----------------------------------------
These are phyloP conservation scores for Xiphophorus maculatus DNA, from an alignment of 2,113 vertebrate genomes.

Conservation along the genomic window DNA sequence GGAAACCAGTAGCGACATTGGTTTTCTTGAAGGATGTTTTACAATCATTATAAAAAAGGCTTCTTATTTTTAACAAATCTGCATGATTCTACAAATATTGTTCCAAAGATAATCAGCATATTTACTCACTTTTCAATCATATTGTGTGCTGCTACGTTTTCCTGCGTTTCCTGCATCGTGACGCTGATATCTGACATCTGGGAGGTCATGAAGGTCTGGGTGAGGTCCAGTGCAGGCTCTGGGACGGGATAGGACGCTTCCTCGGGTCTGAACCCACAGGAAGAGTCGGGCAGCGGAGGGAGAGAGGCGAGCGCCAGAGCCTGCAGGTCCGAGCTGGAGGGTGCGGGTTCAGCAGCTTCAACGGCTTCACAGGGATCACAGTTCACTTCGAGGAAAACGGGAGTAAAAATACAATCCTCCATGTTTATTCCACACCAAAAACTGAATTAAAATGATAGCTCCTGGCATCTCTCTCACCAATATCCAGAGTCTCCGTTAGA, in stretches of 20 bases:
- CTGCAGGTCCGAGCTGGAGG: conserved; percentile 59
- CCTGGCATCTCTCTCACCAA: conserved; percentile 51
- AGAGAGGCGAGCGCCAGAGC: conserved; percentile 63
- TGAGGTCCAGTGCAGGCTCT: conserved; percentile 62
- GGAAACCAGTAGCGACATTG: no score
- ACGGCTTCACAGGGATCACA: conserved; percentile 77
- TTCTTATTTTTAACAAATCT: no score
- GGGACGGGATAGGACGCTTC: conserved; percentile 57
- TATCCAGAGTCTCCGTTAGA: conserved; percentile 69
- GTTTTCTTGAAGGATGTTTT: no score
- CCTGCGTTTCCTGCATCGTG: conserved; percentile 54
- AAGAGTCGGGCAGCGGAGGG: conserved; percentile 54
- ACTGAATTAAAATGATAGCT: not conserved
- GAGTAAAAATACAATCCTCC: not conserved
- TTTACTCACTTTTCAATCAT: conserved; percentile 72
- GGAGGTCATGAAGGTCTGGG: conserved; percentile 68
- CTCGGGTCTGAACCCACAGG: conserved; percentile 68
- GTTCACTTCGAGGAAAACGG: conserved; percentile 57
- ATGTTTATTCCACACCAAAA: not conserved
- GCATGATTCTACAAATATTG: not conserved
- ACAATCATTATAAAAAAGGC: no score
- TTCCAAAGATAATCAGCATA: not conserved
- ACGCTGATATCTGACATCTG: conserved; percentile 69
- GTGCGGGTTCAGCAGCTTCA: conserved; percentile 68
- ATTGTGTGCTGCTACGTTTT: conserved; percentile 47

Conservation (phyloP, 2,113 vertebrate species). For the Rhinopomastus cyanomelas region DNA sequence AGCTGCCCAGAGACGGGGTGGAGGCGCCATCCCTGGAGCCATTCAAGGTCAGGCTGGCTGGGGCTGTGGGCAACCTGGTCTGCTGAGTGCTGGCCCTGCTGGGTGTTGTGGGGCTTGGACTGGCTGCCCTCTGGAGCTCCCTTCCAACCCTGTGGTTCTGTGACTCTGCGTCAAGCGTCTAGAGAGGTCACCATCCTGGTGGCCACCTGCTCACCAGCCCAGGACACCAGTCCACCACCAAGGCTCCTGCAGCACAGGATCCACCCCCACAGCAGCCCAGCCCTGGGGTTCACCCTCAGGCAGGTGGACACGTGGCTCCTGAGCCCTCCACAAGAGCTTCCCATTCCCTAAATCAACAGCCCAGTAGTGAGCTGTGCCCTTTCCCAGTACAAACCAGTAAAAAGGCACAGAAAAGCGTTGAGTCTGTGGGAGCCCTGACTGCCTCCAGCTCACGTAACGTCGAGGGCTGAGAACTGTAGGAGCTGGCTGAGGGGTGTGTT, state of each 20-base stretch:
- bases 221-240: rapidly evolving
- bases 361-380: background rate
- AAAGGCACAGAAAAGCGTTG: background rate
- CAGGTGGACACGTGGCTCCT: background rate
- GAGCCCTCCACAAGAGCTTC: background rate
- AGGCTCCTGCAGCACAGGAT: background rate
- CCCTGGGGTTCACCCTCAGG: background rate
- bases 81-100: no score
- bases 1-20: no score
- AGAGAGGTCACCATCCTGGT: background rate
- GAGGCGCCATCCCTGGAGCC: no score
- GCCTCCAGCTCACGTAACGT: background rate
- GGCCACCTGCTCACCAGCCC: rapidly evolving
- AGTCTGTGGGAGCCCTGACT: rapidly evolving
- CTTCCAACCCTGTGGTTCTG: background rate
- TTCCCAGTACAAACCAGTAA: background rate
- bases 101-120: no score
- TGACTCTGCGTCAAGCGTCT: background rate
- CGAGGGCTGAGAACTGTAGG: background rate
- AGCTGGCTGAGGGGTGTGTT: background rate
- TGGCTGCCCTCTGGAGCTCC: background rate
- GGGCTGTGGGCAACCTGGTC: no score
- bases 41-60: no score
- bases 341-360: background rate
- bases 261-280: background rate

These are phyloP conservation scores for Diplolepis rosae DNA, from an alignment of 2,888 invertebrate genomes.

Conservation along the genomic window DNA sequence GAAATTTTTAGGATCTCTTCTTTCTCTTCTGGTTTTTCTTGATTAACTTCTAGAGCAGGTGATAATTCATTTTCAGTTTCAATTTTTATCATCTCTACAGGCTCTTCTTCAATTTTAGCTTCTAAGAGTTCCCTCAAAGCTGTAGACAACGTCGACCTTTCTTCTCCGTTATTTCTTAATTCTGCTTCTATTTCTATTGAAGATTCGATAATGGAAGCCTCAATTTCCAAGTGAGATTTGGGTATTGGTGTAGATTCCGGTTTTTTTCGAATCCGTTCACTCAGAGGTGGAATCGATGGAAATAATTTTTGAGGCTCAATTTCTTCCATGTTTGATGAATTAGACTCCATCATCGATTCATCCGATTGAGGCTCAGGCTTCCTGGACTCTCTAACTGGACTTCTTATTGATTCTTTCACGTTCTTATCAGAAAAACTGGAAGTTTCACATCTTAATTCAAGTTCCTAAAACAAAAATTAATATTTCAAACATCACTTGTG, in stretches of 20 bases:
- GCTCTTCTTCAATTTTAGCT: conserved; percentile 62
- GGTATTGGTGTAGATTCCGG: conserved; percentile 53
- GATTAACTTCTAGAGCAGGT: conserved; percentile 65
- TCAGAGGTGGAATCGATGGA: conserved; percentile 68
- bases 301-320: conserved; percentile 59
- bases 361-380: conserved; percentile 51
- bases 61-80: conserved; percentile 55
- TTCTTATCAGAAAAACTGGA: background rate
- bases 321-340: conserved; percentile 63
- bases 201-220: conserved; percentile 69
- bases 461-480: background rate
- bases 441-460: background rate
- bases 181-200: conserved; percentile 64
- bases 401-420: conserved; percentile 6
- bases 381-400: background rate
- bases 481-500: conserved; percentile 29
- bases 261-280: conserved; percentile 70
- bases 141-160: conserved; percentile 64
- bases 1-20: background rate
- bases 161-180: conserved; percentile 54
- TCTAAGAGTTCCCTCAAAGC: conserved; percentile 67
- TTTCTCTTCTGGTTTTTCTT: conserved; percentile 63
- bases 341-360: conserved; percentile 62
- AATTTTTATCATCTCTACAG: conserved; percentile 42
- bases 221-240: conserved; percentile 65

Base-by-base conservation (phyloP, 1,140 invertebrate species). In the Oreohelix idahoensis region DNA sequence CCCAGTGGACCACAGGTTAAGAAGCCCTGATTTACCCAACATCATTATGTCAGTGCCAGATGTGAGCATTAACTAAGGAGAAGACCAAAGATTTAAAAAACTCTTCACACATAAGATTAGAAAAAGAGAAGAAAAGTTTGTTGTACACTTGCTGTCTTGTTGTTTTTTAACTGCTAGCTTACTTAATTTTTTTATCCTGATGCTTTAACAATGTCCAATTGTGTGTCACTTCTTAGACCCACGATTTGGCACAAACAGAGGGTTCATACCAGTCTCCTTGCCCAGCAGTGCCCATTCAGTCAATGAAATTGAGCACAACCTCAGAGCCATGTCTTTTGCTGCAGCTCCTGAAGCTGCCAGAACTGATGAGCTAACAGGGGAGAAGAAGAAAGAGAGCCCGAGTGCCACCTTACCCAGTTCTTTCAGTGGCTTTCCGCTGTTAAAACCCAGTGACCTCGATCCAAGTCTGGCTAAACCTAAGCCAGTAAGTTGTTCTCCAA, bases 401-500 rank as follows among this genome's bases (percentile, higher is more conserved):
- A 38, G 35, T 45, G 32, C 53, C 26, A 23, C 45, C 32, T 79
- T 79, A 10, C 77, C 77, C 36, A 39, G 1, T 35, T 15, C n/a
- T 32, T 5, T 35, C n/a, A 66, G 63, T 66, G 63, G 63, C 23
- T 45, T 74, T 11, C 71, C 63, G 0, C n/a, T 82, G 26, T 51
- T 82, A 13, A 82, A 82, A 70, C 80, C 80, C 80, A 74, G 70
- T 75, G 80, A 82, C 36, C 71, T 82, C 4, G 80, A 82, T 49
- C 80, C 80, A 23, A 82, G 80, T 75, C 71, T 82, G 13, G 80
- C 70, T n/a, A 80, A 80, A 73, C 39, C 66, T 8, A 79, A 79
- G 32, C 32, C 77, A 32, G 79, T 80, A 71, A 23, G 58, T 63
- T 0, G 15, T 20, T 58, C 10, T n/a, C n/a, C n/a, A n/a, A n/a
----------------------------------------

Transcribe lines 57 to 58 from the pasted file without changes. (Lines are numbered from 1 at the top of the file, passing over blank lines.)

- GGTATTGGTGTAGATTCCGG: conserved; percentile 53
- GATTAACTTCTAGAGCAGGT: conserved; percentile 65